The Biden administration has worked to stiffen its stance on Russia — especially after criticism last week over a press conference in which President Biden appeared to suggest a lesser response to a “minor incursion” by Russia in Ukraine.
On Wednesday, the State Department took pains to emphasize the seriousness of the response the U.S. has readied if Putin refuses to draw down the military presence near Ukraine.
“Typically, a response like this starts out gradually and builds up if the country in question does not change its behavior. We are reversing that here. We are going to start at the top of the escalation ladder, meaning our sanctions, our response will be severe,” said State Department spokesperson Ned Price in an interview with NPR.
As many as 15,000 U.S. citizens were in Ukraine as of last month, according to estimates from the State Department. On Wednesday, Blinken urged them to consider leaving the country. Though he assured them that the embassy in Kyiv would remain open, he warned that a Russian invasion could complicate the embassy’s ability to aid citizens.
Some in Ukraine are skeptical that an invasion is imminent, but other options could be on the table
The force Russia has amassed at the Ukrainian border – about 127,000 troops – “is not even close to what you need to occupy Ukraine,” said Andriy Zagorodnyuk, a former Ukrainian defense minister, in an interview with NPR.
Zagorodnyuk said he doesn’t expect Russia to mount a full-scale invasion yet, but that Russia can still carry out hybrid attacks on Ukraine, such as cyberattacks and bomb threats — and that Russia could try to isolate Ukraine with a blockade.
If Russia sends its troops into Ukraine, it would be the largest invasion since World War II, President Biden said on Tuesday — adding that such a move “would change the world.”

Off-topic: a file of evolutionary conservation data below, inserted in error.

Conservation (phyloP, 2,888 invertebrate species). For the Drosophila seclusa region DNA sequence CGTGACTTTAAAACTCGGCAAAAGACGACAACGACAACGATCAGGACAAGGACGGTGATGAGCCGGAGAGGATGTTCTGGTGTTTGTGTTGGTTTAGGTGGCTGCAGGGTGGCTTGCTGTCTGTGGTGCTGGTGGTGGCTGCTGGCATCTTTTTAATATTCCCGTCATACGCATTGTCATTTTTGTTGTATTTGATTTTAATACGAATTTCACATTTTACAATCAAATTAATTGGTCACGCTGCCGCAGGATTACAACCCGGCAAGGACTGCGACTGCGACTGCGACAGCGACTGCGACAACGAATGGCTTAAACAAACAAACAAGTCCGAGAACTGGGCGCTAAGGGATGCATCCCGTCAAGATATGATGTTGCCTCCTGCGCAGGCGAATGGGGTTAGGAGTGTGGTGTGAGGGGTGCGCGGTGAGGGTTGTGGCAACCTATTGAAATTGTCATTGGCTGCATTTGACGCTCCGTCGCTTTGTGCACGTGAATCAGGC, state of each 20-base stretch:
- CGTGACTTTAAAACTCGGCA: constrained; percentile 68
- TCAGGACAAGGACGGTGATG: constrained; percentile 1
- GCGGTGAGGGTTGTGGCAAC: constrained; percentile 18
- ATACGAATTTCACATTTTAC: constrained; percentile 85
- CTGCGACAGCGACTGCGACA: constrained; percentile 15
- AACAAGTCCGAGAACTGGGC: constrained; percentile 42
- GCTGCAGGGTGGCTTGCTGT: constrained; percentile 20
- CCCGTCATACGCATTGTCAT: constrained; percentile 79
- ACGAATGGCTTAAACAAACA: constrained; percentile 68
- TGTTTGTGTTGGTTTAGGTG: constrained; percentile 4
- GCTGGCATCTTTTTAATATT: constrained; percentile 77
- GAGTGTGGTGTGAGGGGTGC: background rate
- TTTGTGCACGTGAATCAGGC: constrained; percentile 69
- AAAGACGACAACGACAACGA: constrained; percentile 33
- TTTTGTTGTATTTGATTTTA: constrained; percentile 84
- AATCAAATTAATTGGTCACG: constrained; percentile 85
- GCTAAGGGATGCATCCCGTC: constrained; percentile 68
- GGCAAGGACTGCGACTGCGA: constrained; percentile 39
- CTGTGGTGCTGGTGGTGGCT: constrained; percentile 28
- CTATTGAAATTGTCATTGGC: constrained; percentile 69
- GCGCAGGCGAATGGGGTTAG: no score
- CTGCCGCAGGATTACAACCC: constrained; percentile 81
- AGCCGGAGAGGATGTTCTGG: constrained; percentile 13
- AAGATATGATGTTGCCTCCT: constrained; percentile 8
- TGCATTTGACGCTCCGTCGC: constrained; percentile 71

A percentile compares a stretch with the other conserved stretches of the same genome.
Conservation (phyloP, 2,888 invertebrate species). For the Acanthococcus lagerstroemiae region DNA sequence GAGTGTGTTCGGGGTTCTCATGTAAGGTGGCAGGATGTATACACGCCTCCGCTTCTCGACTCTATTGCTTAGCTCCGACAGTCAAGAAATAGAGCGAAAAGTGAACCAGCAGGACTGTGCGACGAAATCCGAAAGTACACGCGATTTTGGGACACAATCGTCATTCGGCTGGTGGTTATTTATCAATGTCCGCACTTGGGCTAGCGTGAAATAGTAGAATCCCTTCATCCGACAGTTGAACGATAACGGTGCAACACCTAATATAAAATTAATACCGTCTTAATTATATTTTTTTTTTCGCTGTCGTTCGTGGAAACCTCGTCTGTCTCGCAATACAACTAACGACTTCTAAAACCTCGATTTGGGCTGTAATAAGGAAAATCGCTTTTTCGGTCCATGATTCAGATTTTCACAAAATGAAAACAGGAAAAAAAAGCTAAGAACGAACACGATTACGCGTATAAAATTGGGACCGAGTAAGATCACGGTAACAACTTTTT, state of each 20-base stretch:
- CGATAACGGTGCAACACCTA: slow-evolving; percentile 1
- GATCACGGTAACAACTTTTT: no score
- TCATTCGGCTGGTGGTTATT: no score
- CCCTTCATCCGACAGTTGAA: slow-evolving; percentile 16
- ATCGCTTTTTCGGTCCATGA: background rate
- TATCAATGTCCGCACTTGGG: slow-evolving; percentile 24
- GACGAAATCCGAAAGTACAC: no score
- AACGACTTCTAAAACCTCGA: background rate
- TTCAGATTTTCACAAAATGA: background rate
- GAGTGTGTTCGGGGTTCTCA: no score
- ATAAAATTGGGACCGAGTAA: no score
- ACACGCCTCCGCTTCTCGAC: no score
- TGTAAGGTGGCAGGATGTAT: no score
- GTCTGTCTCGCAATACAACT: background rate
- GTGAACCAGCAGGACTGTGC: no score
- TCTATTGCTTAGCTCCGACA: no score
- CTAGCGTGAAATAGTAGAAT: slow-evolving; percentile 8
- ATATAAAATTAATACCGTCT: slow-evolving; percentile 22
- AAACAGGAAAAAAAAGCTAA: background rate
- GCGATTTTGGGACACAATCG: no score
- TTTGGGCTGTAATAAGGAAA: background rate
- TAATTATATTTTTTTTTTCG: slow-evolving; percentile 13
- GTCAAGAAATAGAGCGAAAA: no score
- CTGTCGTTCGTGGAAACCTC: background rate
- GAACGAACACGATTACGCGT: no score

Putin has long insisted that Russians and Ukrainians are “one people.” In a detailed history published last July, Putin argued that the countries are two “parts of what is essentially the same historical and spiritual space.”
“For him, I think it’s really personal. Putin, over his 22 years now in power, has tried and failed repeatedly to bring Ukraine back into the fold. And I think he senses that now is his time to take care of this unfinished business,” said Andrea Kendall-Taylor, a former senior intelligence officer now with the Center for a New American Security.
Although an outright invasion by Russia has been the main international concern, a number of other scenarios are possible, experts say, from hybrid warfare to a ramping up of tensions at Ukraine’s eastern border, where Russian-backed insurgents have been fighting with Ukrainian security forces for years, in the region known as Donbas.
If Russia opts for a traditional ground invasion, it has three main potential paths into Ukraine, according to an analysis by the Center for Strategic and International Studies: “a northern thrust, possibly attempting to outflank Ukrainian defenses around Kiev by approaching through Belarus; a central thrust advancing due west into Ukraine; and a southern thrust advancing across the Perekop isthmus.”
Putin’s Russia attacked Ukraine’s sovereignty in 2014 when it annexed Ukraine’s Crimean Peninsula.